“OK, I will see you guys sometime after lunch,” I said, as I departed Peaceful Valley campsite the following morning. It was a two-hour, slow ride home on the highway as the remaining oil in the shock slowly dripped and the suspension became more and more like a pogo stick. I parked the KTM in my man cave, moved all my gear to my BMW 1200GS, and cruised back up the interstate at 70 mph to rendezvous with my buddies where the trail crossed route 33 near Brandywine WV. On the ride up the highway, I had a lot of time to wonder if I could successfully complete the next six days of the trail on this big, heavy bike. The route on the trail map showed a lot of dotted lines across steep mountains and deep valleys (dirt trail).

My BMW R1200GS at about 650 pounds loaded. OK for a trip to Alaska, but a bit big and heavy for backcountry trails.

Backcountry Discovery Routes (BDR) is a non-profit organization that creates off-highway routes for adventure motorcycle travel. Most of the established routes are in the West, but there are two in the East: the North East BDR from PA to the Canadian border, and the Mid-Atlantic BDR from TN to NY, our current ride. The purpose of the BDR organization is to provide adventure riding opportunities and have a positive impact on rural economies. In the process of developing and improving off-pavement riding skills, a rider gets to enjoy some of the most beautiful parts of backcountry America.

The trail from Moorfield WV to Shepherdstown, through Harper’s Ferry and then on to Mt. Holly Springs PA qualified as one of those most beautiful parts of the country. From Brandywine WV, the trail was a mix of gravel and one-lane asphalt along the South Branch of the Potomac River. This eventually brought us into Shepherdstown, a quaint village nearly thirty years older than the United States with a unique place in American history given its role in the Revolutionary and Civil Wars.

Oldtown Low Water Toll Bridge on the North Branch of the Potomac River, one of the last private toll bridges operating in the 50 states. The toll was fifty cents per motorcycle. (Photo by Jeff)

Just downriver at the confluence of the Potomac and Shenandoah Rivers was Harper’s Ferry where the states of VA, WV, and MD meet. The BDR winds through Harper’s Ferry National Historical Park before crossing the Potomac and running up South Mountain in MD and on into PA.

The Allegheny Mountain Range in Pennsylvania posed a significant barrier to western land travel before the railroad finally made its way across and through the many ridges and valleys in the central part of the state. The BDR punched head-on across the ridges and valleys via dirt and gravel roads that wound up and down steep forested ridges.

Section #6 of the MABDR across the ridges and valleys of central Pennsylvania.

The higher ridges were bedecked with red spruce, sugar maple, black cherry, and American beech, typically found farther north. At one time, elk, bison, and mountain lion roamed these forests. The forests still have a primeval feel in places, but only deer, turkey, black bear, and smaller critters were encountered during our ride.

Penn’s Creek flows over 700 feet below on its way around Slide Mountain towards Poe Paddy State Park.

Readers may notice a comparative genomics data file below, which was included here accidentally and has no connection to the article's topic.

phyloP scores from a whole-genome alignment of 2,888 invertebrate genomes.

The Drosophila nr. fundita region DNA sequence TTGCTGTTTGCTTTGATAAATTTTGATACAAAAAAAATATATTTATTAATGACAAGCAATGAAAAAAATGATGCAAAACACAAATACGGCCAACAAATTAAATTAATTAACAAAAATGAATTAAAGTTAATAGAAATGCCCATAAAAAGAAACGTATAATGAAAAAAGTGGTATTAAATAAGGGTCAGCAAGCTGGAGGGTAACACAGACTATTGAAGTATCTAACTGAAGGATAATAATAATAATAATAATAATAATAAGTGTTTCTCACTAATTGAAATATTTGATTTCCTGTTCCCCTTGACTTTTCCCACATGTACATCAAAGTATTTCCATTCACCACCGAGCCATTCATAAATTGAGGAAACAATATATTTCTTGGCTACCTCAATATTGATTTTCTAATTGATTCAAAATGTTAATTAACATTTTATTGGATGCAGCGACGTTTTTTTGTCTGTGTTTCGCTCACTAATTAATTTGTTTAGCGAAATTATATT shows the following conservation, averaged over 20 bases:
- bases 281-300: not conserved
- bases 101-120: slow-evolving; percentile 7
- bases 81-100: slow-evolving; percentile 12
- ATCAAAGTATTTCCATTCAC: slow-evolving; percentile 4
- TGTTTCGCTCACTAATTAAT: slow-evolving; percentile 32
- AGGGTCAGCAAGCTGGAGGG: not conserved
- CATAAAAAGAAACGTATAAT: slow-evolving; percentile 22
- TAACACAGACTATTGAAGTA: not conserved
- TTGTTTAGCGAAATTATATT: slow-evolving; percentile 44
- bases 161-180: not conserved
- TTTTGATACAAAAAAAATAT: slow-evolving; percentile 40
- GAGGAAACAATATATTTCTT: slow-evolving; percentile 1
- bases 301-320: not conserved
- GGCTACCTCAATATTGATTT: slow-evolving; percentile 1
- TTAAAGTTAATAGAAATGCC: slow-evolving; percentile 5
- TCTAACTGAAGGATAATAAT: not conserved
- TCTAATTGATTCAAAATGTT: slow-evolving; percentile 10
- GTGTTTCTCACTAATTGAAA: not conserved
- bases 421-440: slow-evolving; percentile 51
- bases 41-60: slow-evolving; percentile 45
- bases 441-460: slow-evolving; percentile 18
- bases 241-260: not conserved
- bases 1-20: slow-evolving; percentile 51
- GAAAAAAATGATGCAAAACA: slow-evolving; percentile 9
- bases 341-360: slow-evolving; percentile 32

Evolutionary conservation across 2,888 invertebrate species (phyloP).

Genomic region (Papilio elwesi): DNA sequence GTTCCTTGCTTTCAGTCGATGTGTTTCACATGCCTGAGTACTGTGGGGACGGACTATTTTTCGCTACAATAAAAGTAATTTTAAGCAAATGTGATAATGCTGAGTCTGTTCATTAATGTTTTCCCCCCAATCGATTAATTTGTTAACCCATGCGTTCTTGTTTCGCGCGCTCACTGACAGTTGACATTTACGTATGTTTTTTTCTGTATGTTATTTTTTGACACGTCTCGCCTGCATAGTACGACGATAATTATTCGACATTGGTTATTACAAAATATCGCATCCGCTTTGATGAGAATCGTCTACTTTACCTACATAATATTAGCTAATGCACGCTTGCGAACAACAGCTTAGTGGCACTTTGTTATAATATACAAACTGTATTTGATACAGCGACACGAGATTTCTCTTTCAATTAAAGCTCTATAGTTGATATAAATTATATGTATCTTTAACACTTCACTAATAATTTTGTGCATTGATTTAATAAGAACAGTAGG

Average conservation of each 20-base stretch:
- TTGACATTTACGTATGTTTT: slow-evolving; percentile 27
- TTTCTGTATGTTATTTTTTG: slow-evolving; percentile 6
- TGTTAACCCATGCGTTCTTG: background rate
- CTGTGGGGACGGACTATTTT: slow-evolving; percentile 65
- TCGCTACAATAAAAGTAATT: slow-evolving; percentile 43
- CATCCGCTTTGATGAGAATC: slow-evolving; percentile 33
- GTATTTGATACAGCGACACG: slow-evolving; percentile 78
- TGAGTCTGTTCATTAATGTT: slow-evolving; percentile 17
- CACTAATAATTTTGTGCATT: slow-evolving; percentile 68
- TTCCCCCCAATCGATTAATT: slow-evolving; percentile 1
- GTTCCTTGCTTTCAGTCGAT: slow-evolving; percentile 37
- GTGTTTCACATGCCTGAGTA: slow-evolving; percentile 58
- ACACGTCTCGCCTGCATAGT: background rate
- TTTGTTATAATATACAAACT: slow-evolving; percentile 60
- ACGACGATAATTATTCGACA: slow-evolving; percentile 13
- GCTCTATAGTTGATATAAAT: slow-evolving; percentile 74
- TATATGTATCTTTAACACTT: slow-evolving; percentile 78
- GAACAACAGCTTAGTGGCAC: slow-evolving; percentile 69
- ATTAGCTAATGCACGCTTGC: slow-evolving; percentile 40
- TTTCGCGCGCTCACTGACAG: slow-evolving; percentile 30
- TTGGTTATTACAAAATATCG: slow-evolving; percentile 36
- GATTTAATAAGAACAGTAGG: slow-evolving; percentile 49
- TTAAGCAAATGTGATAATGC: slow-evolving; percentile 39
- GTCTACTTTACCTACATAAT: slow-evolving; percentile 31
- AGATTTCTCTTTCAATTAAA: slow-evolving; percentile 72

Penns Valley on its northern edge near Shriner Mountain.
One of our isolated camp sites in Ravensburg State Park, PA.
My riding buddies Marc, Don, and Jeff, happy to have shed their riding gear for a quiet night in camp.

The northern end of the BDR from Hartleton to Cedar Run in north-central PA was full of surprises. Smooth gravel along a ridge-top suddenly turned into a steep, rocky, rutted descent. Standing on my pegs I let the big BMW lurch up and down and side to side beneath me while attempting to miss the loose, football-sized rocks in and among the ruts. There was little room to maneuver with a cliff on the left and a sheer drop-off on the right. Thankfully, this tribulation only lasted a mile or so. But another challenge lay across the valley.

Rain overnight filled ruts and puddles with water and “greased” the surface of the trail in places.

It had rained the night before. Water in puddles and ruts were not a big deal. However, a road grader had worked up the entire surface of the dirt road and left it loose. The surface was now rain-soaked to three or four inches and slick as a whistle. A barely controlled wobble is how I would describe my ride on this muddy, slick, freshly-graded road. None the less, throughout the last six-day ride and 700 miles of trail, I kept the big beast on its wheels. And despite occasional worriment, I felt I added another layer of riding skill to the total of my experiences.

How did we deal with the public in this COVID environment? We all wore our masks, but we had little to no interaction except at gas stations where we filled our tanks and bought food items to eat back at camp. Have you been to a Sheetz gas station lately? The food items on their shelves are amazing (if you are hungry). Yeah, OK, most of it is not all that healthy, but if you pick and choose carefully you can survive nicely for a few days.

Gas and a snack at the Country Store (photo by Jeff).

Furthermore, we found several nice lunch stops along the way so it wasn’t necessary to eat tree bark and cicadas to sate our hunger. One of our favorite places was the Oak Barrel Cafe with some great menu items including Thai Peanut Chicken with quinoa barley. Of course, they also had pulled pork sandwiches, hamburgers, and BLTs.

The Oak Barrel Cafe, a great lunch stop.

Another favorite was the Cedar Run General Store with a great selection of hand-dipped ice cream.

The end of the trail came abruptly as we rode into Lawrenceville PA on the New York/Pennsylvania border. There it was—the sign: Welcome to NEW YORK The Empire State, the official endpoint of the Mid-Atlantic Backcountry Discovery Route. We jumped the curb and aligned our bikes for the official photo.

Jim, Don, Marc, and Jeff at the end of the Mid-Atlantic Backcountry Discovery Route.

In eight days we had ridden 1,075 miles of which about 75% was on gravel or dirt roads. Except for the blown shock on my KTM, we did it without mishap. Now it was time to hit the highway and be home the next day. But, to a man, what we really wanted to do was simply turn around, reverse the route, and ride the trail again from north to south.